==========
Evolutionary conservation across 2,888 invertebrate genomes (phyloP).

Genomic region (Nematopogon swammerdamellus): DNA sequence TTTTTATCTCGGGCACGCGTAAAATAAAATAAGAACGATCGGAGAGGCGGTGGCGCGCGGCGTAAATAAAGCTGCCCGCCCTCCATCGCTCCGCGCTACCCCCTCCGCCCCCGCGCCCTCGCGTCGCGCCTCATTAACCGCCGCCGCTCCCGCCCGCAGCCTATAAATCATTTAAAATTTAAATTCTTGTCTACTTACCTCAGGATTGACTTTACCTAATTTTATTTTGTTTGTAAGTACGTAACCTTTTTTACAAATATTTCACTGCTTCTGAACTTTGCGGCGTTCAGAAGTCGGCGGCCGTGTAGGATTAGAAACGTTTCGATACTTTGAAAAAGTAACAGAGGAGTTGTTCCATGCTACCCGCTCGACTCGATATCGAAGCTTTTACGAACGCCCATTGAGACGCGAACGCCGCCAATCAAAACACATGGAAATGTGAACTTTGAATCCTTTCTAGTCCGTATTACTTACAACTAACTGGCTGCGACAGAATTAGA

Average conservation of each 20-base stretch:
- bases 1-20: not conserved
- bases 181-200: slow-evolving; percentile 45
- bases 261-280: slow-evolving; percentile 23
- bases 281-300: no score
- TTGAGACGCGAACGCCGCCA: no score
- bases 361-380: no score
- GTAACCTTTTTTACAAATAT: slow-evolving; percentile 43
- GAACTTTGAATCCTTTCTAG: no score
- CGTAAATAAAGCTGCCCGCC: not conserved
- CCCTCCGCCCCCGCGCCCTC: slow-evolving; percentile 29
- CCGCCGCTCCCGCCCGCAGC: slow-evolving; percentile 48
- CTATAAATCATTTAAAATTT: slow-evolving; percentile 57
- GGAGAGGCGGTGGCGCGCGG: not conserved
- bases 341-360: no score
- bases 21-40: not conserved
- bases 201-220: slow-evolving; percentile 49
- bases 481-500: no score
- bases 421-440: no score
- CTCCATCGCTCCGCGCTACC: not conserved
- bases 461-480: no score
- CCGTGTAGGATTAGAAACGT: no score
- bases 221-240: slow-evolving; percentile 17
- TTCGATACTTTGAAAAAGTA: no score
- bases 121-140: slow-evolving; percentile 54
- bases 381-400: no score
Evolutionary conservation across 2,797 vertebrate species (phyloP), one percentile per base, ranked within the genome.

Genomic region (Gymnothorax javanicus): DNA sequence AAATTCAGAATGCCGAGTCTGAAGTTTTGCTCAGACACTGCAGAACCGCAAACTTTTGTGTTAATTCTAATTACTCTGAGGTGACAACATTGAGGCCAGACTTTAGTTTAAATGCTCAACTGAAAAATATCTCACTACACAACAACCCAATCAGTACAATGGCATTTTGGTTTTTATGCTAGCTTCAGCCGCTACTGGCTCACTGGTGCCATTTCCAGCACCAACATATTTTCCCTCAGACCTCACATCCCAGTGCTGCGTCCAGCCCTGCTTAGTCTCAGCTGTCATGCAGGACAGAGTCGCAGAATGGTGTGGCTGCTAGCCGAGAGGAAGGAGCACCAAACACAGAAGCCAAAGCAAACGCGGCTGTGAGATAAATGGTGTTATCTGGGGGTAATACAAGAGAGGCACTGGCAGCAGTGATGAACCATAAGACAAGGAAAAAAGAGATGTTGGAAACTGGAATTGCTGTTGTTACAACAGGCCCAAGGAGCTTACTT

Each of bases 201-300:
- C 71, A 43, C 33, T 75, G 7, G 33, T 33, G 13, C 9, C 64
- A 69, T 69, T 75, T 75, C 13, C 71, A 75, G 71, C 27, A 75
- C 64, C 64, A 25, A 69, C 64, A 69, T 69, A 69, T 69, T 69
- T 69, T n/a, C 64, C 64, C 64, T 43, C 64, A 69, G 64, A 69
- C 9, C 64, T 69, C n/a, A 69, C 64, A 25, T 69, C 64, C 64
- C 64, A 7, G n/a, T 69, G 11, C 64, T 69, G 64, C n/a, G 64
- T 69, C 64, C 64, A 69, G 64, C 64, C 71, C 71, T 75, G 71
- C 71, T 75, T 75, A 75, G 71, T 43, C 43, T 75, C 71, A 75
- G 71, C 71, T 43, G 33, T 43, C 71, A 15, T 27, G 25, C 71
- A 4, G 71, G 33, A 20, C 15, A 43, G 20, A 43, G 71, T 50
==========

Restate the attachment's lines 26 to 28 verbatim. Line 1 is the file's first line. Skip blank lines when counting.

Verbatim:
- TTCGATACTTTGAAAAAGTA: no score
- bases 121-140: slow-evolving; percentile 54
- bases 381-400: no score